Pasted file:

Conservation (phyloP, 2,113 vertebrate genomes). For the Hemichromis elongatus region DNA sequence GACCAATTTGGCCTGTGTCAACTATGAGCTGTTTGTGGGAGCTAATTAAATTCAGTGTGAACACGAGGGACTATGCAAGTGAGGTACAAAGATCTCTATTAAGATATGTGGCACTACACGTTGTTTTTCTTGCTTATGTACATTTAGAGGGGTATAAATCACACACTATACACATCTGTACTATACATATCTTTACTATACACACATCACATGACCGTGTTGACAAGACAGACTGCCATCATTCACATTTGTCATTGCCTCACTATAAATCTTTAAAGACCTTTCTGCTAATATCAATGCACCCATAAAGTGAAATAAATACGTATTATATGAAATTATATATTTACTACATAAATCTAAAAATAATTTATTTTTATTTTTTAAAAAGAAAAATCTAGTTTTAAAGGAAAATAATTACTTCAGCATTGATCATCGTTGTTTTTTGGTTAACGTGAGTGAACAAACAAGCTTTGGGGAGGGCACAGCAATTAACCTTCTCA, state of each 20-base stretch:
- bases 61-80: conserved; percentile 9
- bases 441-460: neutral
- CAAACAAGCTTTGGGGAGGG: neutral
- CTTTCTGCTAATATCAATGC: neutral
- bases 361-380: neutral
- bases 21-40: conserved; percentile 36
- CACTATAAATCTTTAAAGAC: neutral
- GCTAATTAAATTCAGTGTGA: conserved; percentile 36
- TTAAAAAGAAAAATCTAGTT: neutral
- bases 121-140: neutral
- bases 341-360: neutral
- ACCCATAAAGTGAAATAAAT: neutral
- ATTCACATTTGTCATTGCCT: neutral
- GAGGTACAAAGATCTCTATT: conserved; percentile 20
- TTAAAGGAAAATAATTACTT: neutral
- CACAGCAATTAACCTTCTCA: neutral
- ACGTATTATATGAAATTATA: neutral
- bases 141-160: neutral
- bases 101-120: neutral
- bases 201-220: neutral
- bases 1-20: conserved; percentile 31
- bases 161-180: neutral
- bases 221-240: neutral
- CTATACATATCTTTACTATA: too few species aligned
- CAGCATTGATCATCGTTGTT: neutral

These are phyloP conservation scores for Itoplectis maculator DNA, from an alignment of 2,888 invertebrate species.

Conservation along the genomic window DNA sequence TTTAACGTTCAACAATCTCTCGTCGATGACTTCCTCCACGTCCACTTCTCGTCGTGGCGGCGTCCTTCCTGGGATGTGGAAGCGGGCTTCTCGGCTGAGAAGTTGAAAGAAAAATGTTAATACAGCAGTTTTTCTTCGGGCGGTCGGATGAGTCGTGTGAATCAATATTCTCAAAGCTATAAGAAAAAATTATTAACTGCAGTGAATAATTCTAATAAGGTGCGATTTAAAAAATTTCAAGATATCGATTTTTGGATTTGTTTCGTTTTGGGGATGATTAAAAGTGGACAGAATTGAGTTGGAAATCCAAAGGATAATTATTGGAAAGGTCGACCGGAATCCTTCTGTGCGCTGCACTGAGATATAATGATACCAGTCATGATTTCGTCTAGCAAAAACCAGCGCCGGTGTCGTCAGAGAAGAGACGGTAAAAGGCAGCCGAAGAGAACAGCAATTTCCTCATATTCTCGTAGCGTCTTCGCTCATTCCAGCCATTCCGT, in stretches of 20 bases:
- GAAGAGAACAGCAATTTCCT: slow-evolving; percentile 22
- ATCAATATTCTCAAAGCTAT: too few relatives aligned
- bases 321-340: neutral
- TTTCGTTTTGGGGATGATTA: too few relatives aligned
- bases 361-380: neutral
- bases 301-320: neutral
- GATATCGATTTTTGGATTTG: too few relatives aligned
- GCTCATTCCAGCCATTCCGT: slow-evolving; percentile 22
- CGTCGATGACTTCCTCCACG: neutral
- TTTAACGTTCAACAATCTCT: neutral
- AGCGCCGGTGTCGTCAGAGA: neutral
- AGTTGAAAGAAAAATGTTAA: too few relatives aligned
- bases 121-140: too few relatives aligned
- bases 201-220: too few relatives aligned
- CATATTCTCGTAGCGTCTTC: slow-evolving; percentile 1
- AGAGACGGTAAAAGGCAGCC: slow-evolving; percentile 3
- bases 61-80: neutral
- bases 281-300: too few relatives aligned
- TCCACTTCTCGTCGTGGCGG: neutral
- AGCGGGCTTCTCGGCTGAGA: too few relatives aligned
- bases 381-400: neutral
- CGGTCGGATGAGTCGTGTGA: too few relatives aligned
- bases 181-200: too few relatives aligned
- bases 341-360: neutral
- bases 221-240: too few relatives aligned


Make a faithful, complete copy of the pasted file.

Conservation (phyloP, 2,113 vertebrate genomes). For the Hemichromis elongatus region DNA sequence GACCAATTTGGCCTGTGTCAACTATGAGCTGTTTGTGGGAGCTAATTAAATTCAGTGTGAACACGAGGGACTATGCAAGTGAGGTACAAAGATCTCTATTAAGATATGTGGCACTACACGTTGTTTTTCTTGCTTATGTACATTTAGAGGGGTATAAATCACACACTATACACATCTGTACTATACATATCTTTACTATACACACATCACATGACCGTGTTGACAAGACAGACTGCCATCATTCACATTTGTCATTGCCTCACTATAAATCTTTAAAGACCTTTCTGCTAATATCAATGCACCCATAAAGTGAAATAAATACGTATTATATGAAATTATATATTTACTACATAAATCTAAAAATAATTTATTTTTATTTTTTAAAAAGAAAAATCTAGTTTTAAAGGAAAATAATTACTTCAGCATTGATCATCGTTGTTTTTTGGTTAACGTGAGTGAACAAACAAGCTTTGGGGAGGGCACAGCAATTAACCTTCTCA, state of each 20-base stretch:
- bases 61-80: conserved; percentile 9
- bases 441-460: neutral
- CAAACAAGCTTTGGGGAGGG: neutral
- CTTTCTGCTAATATCAATGC: neutral
- bases 361-380: neutral
- bases 21-40: conserved; percentile 36
- CACTATAAATCTTTAAAGAC: neutral
- GCTAATTAAATTCAGTGTGA: conserved; percentile 36
- TTAAAAAGAAAAATCTAGTT: neutral
- bases 121-140: neutral
- bases 341-360: neutral
- ACCCATAAAGTGAAATAAAT: neutral
- ATTCACATTTGTCATTGCCT: neutral
- GAGGTACAAAGATCTCTATT: conserved; percentile 20
- TTAAAGGAAAATAATTACTT: neutral
- CACAGCAATTAACCTTCTCA: neutral
- ACGTATTATATGAAATTATA: neutral
- bases 141-160: neutral
- bases 101-120: neutral
- bases 201-220: neutral
- bases 1-20: conserved; percentile 31
- bases 161-180: neutral
- bases 221-240: neutral
- CTATACATATCTTTACTATA: too few species aligned
- CAGCATTGATCATCGTTGTT: neutral

These are phyloP conservation scores for Itoplectis maculator DNA, from an alignment of 2,888 invertebrate species.

Conservation along the genomic window DNA sequence TTTAACGTTCAACAATCTCTCGTCGATGACTTCCTCCACGTCCACTTCTCGTCGTGGCGGCGTCCTTCCTGGGATGTGGAAGCGGGCTTCTCGGCTGAGAAGTTGAAAGAAAAATGTTAATACAGCAGTTTTTCTTCGGGCGGTCGGATGAGTCGTGTGAATCAATATTCTCAAAGCTATAAGAAAAAATTATTAACTGCAGTGAATAATTCTAATAAGGTGCGATTTAAAAAATTTCAAGATATCGATTTTTGGATTTGTTTCGTTTTGGGGATGATTAAAAGTGGACAGAATTGAGTTGGAAATCCAAAGGATAATTATTGGAAAGGTCGACCGGAATCCTTCTGTGCGCTGCACTGAGATATAATGATACCAGTCATGATTTCGTCTAGCAAAAACCAGCGCCGGTGTCGTCAGAGAAGAGACGGTAAAAGGCAGCCGAAGAGAACAGCAATTTCCTCATATTCTCGTAGCGTCTTCGCTCATTCCAGCCATTCCGT, in stretches of 20 bases:
- GAAGAGAACAGCAATTTCCT: slow-evolving; percentile 22
- ATCAATATTCTCAAAGCTAT: too few relatives aligned
- bases 321-340: neutral
- TTTCGTTTTGGGGATGATTA: too few relatives aligned
- bases 361-380: neutral
- bases 301-320: neutral
- GATATCGATTTTTGGATTTG: too few relatives aligned
- GCTCATTCCAGCCATTCCGT: slow-evolving; percentile 22
- CGTCGATGACTTCCTCCACG: neutral
- TTTAACGTTCAACAATCTCT: neutral
- AGCGCCGGTGTCGTCAGAGA: neutral
- AGTTGAAAGAAAAATGTTAA: too few relatives aligned
- bases 121-140: too few relatives aligned
- bases 201-220: too few relatives aligned
- CATATTCTCGTAGCGTCTTC: slow-evolving; percentile 1
- AGAGACGGTAAAAGGCAGCC: slow-evolving; percentile 3
- bases 61-80: neutral
- bases 281-300: too few relatives aligned
- TCCACTTCTCGTCGTGGCGG: neutral
- AGCGGGCTTCTCGGCTGAGA: too few relatives aligned
- bases 381-400: neutral
- CGGTCGGATGAGTCGTGTGA: too few relatives aligned
- bases 181-200: too few relatives aligned
- bases 341-360: neutral
- bases 221-240: too few relatives aligned